NEW YORK, Dec 5 (Reuters) - U.S. crude oil closed at its lowest since July 2009 on Friday as Brent averaged below $70 a barrel in the week for the first time since 2010, as strong U.S. employment data did little to lift the oil market's bearish mood.
Both contracts continued to slide as the market grappled with oversupply resulting from the U.S. shale boom and the recent decision by the Organization of the Petroleum Exporting Countries not to cut production.
Prices increased from lows earlier in the day after stronger-than-expected U.S. employment data. November nonfarm payrolls rose 321,000, the most since January 2012. Still, the market remained lackluster and subdued, traders said.
"We just had the best economic news come out for some time and the market went nowhere," said Carl Larry, director of business development consultant for oil and gas at Frost & Sullivan. "Traders, hedge funds, oil companies - they're saying that we might as well take some money off the table. Volumes are thin and choppy. Everyone is waiting for the weekend."
The January Brent crude contract slipped 57 cents to settle at $69.07 a barrel, while U.S. crude fell 97 cents to settle at $65.84 a barrel. Both registered their ninth loss in 10 weeks.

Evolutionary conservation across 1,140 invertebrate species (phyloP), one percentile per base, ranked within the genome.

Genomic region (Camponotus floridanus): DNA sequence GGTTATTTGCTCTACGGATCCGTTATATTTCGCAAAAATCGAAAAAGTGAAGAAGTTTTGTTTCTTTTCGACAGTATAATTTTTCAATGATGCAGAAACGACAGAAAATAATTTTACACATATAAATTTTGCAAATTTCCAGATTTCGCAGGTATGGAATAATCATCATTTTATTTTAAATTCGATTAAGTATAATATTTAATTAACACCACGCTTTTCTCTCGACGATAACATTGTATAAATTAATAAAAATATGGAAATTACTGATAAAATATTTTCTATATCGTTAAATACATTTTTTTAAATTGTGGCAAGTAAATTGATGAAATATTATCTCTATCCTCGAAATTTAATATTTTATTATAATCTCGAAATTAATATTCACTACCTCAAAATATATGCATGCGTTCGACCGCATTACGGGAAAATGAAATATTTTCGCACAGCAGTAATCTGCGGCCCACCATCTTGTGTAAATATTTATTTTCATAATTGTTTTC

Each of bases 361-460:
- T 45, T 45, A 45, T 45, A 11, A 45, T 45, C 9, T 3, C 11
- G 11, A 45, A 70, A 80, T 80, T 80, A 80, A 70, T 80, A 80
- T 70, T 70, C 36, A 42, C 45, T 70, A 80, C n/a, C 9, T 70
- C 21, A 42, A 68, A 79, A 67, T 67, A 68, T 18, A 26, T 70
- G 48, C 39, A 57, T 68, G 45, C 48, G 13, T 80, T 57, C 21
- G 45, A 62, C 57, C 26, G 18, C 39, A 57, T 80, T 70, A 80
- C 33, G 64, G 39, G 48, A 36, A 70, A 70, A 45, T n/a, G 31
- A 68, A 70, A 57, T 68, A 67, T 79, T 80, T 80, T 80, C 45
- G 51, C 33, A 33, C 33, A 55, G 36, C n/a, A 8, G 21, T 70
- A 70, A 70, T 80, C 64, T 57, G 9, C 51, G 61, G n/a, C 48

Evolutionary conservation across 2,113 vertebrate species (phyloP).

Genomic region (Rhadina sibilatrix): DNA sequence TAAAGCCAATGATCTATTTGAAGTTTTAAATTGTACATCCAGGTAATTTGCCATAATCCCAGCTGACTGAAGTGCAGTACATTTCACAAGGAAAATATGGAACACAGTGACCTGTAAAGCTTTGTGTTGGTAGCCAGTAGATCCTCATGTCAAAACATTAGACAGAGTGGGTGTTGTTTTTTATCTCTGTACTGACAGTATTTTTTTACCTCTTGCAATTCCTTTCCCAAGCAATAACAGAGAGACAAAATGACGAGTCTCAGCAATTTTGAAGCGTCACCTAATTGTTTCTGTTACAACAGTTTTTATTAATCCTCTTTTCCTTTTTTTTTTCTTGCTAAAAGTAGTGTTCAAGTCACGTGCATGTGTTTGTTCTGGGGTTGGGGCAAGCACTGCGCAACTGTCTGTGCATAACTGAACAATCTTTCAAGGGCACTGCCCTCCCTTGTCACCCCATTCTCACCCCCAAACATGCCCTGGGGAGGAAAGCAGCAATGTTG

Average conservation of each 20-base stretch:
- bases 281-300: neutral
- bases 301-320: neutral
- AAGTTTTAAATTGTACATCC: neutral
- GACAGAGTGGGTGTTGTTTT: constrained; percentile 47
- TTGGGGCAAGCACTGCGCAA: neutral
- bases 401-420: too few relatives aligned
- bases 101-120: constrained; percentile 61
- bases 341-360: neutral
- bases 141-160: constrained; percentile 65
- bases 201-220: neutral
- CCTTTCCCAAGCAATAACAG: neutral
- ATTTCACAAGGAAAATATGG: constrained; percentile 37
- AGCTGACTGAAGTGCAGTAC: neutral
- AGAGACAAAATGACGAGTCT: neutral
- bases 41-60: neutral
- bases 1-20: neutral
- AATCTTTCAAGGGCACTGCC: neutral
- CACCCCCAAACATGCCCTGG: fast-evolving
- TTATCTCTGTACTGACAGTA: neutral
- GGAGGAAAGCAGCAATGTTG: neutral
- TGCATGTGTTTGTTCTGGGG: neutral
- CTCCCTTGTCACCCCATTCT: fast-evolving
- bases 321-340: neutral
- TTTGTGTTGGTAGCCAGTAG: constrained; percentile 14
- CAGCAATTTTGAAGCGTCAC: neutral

Oil prices were further exacerbated by a stronger dollar, as the dollar index hit a intraday high of 89.467, the highest since March 2009. A stronger dollar makes commodities denominated in the greenback less affordable to holders of other currencies.
Analysts said the Saudi cuts to monthly prices for crude it sells to the United States and Asia show it is stepping up its battle for market share.
"I feel like we're in the balance here," said Phil Flynn, an analyst at Price Futures Group in Chicago. "The Saudis' cutting their price is causing people to sell oil. And, the market is still weak."
The strength of U.S. economy, as evidenced by the employment data, contrasts with that of the euro zone, where Germany's Bundesbank this week halved its 2015 growth forecasts for Europe's largest economy to 1 percent.
(Additional reporting by Libby George and Ahmed Aboulenein in London, Florence Tan and Manolo Serapio Jr. in Singapore; Editing by Steve Orlofsky; Editing by Jason Neely, Mark Potter, Jessica Resnick-Ault, David Gregorio and Marguerita Choy)
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